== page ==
It was about this time last year when I wrote, Battle To The Death.. My Death That Is, about the countless hours/days/weeks I spent dealing with insurance companies. I want to start by saying that I’m incredibly grateful to finally have medical insurance as someone who has been self-employed most of my adult life, but this recent round(s) of phone calls has me questioning a few things. Continue reading →
I’ll do my best not to curse throughout this post as my mother recently mentioned I could use more appropriate language. I am incredibly thankful for my medical insurance and for the first time had to call in my prescription for Lantus, an insulin I HAVE to take every single day. In fact, my alarm goes off at 6:11am every morning to remind me to inject this precious drug. I would not be alive without Lantus. Here is where shit hits the fan.
10 days ago I called in my prescription for Lantus
2 hours later I receive a text – prescription is available to pick up and cost $150. I question this amount because Novolog costs $100.
Next Day – I have an argument with the pharmacy because they’re out of test strips AND insurance wouldn’t cover them.
Test strips = $298+
Please note my recent post, Halloween Highs & Lows, about having to test every 45 minutes during my high blood sugar scare.
As today is a very important election day, it made me think of how diabetes has swayed my vote at times. Not really a conscious decision, but as an intelligent, self employed adult, I had to research the candidates and determine with all of the political bullshit, who actually cared about my well being and pursuit of happiness considering the obstacles I might face with this disease.
The anonymous writer shared: As a child, my father coached me from an early age that I could not be an artist, an entrepreneur, a small business owner… in short, he coached me I could NOT be ANYTHING I wanted to be.
The reason for this was simple. I was diabetic. And unless I worked for a big company, I would never be able to get coverage by myself. Continue reading →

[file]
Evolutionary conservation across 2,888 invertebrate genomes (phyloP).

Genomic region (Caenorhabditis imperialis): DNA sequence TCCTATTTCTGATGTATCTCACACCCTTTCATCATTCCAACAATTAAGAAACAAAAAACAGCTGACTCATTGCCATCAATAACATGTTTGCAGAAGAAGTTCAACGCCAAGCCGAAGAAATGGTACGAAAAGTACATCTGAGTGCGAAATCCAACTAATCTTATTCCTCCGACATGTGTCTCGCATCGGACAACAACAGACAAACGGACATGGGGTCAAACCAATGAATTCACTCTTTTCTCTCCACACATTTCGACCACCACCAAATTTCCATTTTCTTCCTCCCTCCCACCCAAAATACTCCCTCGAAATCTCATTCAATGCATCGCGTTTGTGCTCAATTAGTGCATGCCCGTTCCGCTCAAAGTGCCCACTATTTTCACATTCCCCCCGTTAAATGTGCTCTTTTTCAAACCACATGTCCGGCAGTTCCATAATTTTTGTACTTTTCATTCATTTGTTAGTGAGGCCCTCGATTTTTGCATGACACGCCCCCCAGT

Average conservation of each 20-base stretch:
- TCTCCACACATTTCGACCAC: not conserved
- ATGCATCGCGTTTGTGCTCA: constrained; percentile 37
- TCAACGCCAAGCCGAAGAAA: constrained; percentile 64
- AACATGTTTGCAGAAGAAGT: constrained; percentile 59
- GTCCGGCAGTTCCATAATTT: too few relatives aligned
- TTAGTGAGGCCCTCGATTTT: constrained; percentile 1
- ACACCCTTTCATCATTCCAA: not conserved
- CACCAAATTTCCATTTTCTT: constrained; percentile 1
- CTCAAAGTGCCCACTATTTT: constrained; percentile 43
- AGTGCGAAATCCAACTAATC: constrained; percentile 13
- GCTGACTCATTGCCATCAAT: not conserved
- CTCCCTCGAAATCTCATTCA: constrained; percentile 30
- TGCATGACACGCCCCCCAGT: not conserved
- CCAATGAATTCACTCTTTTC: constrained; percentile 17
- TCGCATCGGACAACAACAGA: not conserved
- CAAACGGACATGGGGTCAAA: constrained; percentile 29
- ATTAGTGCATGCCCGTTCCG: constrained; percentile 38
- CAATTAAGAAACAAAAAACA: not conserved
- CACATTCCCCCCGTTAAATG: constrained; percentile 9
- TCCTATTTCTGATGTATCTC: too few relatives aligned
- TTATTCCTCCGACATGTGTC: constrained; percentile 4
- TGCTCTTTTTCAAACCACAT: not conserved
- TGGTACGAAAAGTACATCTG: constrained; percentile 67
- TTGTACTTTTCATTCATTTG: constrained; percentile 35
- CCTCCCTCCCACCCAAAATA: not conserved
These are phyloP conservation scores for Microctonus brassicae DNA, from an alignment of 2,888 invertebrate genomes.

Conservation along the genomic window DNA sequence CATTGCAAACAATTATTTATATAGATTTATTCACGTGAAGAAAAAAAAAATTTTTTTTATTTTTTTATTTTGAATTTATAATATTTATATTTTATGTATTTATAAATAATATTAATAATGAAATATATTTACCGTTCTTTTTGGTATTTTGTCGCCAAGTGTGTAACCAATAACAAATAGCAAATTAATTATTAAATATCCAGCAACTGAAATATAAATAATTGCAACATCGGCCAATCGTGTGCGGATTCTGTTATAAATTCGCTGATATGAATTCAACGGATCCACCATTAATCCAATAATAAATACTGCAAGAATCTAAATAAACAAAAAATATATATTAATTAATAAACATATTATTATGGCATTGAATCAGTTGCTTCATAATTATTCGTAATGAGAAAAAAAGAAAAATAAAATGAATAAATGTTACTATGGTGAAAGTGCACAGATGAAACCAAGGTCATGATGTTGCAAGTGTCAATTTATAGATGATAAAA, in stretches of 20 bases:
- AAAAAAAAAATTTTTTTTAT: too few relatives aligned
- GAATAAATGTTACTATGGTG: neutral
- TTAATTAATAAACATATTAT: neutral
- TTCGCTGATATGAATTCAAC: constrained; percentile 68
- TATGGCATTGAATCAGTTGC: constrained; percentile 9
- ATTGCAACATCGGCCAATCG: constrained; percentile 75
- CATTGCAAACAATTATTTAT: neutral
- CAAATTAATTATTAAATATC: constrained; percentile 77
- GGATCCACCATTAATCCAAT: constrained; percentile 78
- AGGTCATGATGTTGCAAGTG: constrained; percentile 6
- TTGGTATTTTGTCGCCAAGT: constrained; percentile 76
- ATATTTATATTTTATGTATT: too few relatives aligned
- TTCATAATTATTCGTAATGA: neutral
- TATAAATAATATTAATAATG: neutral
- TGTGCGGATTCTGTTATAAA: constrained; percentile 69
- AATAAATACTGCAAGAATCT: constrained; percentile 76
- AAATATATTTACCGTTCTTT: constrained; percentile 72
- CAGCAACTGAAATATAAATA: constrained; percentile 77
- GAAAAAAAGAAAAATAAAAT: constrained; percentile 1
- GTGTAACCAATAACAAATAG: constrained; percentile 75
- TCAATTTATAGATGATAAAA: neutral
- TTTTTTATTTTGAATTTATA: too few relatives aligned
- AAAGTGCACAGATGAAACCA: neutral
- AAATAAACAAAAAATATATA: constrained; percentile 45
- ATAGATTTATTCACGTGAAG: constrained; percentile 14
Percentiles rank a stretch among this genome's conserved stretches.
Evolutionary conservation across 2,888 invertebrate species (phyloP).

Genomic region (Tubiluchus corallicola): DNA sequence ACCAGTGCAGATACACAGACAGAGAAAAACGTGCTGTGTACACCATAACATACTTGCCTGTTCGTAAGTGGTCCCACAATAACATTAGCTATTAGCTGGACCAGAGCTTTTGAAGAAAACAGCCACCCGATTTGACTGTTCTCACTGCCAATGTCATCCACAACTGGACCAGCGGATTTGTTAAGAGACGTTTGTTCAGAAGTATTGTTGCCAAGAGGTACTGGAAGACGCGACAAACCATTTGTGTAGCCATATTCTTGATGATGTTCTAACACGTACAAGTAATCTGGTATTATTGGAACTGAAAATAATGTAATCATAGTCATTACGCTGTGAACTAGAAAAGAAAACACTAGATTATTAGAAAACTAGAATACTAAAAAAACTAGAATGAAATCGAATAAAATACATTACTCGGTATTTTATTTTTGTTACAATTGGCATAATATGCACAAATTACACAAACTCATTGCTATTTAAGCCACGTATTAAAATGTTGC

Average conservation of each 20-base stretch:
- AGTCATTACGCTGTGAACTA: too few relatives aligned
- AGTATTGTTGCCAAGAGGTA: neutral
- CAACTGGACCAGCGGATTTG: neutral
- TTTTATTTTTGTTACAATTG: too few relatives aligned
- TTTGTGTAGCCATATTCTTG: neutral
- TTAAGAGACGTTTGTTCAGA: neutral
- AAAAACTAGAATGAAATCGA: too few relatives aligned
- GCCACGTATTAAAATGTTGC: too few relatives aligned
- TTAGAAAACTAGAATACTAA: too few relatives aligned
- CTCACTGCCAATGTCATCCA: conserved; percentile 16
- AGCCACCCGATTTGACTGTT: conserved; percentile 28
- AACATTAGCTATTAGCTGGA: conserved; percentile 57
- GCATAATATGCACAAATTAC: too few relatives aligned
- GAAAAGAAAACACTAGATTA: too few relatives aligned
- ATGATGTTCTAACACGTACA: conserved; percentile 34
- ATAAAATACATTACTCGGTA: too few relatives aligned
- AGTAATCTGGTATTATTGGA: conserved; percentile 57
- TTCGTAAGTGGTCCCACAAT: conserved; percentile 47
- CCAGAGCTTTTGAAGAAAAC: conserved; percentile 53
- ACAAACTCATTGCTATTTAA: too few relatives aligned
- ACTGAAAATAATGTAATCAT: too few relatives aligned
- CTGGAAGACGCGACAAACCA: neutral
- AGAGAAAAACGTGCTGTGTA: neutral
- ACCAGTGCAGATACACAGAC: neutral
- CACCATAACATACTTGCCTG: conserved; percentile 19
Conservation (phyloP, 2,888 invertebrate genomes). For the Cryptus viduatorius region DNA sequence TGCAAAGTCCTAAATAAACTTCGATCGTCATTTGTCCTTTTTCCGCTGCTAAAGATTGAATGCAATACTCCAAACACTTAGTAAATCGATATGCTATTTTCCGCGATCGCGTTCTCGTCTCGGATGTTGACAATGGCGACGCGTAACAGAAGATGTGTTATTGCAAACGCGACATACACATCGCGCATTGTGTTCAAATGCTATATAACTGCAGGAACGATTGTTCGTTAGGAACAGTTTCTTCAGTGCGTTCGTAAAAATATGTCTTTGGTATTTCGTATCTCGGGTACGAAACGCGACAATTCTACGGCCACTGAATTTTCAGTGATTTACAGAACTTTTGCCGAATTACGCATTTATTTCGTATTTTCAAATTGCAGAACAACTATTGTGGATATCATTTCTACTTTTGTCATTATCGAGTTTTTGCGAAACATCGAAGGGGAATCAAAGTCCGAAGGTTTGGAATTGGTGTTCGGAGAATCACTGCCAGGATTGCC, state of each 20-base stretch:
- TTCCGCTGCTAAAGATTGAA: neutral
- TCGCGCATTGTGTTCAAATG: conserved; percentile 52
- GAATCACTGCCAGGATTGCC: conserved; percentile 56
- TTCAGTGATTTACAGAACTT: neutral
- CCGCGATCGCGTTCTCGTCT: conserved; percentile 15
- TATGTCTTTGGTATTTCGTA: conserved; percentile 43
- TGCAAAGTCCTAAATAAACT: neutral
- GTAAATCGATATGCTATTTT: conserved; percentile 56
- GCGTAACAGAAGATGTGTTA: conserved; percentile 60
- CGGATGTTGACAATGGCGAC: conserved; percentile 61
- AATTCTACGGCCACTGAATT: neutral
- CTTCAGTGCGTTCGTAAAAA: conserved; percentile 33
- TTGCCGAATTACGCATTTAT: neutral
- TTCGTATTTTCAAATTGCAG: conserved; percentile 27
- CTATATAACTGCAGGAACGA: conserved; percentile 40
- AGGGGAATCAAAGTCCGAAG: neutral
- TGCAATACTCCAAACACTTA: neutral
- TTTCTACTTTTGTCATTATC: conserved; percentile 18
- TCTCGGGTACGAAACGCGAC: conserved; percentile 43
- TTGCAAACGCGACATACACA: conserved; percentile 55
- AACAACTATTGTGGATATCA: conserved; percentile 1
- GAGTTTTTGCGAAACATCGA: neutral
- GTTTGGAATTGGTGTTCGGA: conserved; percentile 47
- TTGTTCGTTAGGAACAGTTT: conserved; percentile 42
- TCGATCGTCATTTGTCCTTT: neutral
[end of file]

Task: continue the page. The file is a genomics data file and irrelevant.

No, I have not been paid off. No, I am not in the pockets of big pharma. No, I do not purchase all prescriptions from Walgreens. Yet, my perspective on pharmacy refills took a turn for the grateful last week with the singular effort of one pharmacist.
In accordance with a common theme, I was looking to pickup a prescription right as I need it. Picking up a prescription early has never crossed my mind. Due to some insulin resistance from scar tissue (referenced here), I made the switch back to the pens (Lantus and Novolog). When I called Walgreens expecting it to be ready within the next hour, relayed to me was the news that each prescription would be costing $150 under my coverage (BCBS Oklahoma under HealthCare.gov). Continue reading →
Rarely in my life have I opted to go back to shots. It’s usually a last resort. My membership card for Team Pump has never been in question. I love the on-the-fly corrections I can make based on symptom awareness. Nevertheless, my employer switched up insurance companies last month and due to a few logistical issues I was thwarted back into the land of Lantus for two weeks. It wasn’t all bad. Check out the top 5 pump-free powers I rediscovered:
1) No strategic sleeping
My favorite pump site location is on the upper, outside butt region (almost above the hips). Occasionally, these sites can get pretty sore, even after one day. Because I pay for my sites, I like to get my money’s worth and keep them in for at least 3 days. At night, sometimes I avoid sleeping on a certain side if things turn tender. Continue reading →
It haunts us. It’s almost indescribable but you know the feeling. Described as anxiety, lack of focus, restlessness, or the time when you act like a person you aren’t. It doesn’t happen when you’re blood sugar’s high. It doesn’t happen when you’re blood sugar’s low. It strikes when your blood sugar is in the twilight zone: 70-90.
We know the signs of being high – foggy eyes, agitation, thirst, etc. We know the signs of being low – nonsensical hunger, dizziness, fatigue, etc. In the twilight zone, it’s really hard to recognize any signs. It isn’t a physical sensation except for perhaps a faster heart rate. Particularly, it’s purely mental, the inability to control your thoughts. Allow a monk on a mountainside in Tibet thirty minutes in the middle zone and he’ll never be the same. Continue reading →
It was my first day home and my mom looks wicked stressed. It was time to take my first shot and I recall her shaking while drawing out the insulin. I sat on the steps in our dining room and she came in for the kill. I don’t remember freaking out because I knew what was going down, we had done this in the hospital a few times.
She began to sweat and I thought she might pass out. She splashed water on her face and came back. I took the needle from her and gave my first shot in my thigh. She was relieved and I am free, free from having to rely on anyone else. Continue reading →